At just 21 years old, Gable Steveson is an Olympic gold medalist and has the world at his fingertips right now.
Fresh off a stunning performance at the 2020 Olympic games in Tokyo, the recent NCAA heavyweight champion is still riding a high after he dominated the competition through the first three rounds of the tournament before pulling off a jaw-dropping finish with less than one second remaining in the finals to claim gold.
It’s a moment that will live forever for Team USA as well as the entire wrestling community, and Steveson is still trying to wrap his head around everything that happened over the past few days.
“There’s so many crazy emotions,” Steveson told MMA Fighting on Tuesday. “After I got that gold medal, I probably didn’t take it off for like three days. I had it on me everywhere I went. I was showing it to all the homies on the Facetime and stuff. To do it at such a young age, it’s definitely life changing. A lot of kids that are 21 don’t even get to go outside the country and see different places. There’s so many kids that don’t go outside the country and wrestle at world championships, especially the Olympic games, because we only send six people if everyone qualifies.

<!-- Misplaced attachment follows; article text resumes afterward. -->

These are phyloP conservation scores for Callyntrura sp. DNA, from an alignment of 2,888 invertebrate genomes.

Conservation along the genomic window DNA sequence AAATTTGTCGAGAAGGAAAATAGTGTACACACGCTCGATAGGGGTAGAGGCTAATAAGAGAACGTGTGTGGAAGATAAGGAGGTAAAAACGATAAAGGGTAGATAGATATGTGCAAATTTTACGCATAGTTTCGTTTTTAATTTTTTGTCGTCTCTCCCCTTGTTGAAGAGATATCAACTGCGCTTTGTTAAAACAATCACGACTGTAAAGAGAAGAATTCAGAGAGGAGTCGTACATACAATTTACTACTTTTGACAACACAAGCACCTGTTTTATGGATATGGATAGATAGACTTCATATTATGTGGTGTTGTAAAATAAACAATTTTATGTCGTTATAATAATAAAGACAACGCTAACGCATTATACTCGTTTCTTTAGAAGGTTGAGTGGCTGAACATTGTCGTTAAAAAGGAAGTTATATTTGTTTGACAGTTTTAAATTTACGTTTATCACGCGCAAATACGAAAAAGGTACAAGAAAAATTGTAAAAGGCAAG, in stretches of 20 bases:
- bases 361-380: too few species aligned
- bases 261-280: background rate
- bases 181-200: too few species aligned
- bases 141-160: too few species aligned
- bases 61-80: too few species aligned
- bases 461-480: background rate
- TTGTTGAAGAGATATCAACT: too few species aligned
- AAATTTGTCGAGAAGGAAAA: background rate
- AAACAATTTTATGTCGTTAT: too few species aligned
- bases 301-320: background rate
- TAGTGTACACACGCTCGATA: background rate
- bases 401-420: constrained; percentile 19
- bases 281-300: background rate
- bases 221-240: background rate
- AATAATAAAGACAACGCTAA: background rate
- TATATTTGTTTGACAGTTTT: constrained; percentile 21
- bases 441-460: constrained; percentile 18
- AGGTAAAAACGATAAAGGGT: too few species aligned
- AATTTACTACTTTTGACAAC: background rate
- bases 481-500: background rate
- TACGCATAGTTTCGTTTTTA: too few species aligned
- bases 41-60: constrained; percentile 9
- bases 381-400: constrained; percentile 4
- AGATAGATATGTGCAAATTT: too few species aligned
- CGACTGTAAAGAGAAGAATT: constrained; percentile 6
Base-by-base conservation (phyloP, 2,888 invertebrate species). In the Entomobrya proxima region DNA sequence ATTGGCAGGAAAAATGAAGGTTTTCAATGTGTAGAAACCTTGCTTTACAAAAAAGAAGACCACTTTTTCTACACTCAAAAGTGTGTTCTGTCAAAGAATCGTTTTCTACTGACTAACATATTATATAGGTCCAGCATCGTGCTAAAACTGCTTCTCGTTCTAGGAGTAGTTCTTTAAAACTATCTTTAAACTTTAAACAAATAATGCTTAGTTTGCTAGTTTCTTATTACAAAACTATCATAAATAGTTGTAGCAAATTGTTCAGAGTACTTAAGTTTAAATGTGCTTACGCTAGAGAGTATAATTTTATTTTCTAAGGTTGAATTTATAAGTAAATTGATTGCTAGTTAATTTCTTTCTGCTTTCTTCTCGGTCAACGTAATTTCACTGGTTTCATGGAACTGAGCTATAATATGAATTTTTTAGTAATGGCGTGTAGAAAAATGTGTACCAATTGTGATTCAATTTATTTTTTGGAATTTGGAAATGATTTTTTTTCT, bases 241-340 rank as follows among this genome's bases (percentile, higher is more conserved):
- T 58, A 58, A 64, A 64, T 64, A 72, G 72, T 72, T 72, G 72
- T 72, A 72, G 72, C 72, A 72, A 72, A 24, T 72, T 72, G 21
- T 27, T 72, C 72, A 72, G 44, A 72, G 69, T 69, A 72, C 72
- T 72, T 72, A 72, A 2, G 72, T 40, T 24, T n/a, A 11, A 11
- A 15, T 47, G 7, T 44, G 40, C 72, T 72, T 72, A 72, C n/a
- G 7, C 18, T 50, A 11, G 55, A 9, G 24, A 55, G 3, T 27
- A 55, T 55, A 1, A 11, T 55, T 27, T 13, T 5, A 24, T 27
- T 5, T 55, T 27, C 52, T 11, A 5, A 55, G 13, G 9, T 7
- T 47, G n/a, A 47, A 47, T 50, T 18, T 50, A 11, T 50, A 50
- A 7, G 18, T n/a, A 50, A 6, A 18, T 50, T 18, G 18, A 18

“So for me to go out there and influence the next generation of young kids that want to come up and do that same thing at such a young age is crazy. Hopefully kids look at that and be inspired to step on the wrestling mat and go out there do their thing.”
In many ways, Steveson was destined for this kind of moment, especially after his parents named him “Gable Dan Steveson” after Dan Gable — one of the most accomplished wrestlers in the history of the sport. From the time he was old enough to walk, Steveson was already modeling a singlet while shooting for takedowns. Now he’s accomplished the greatest feat possible in the sport he loves so much.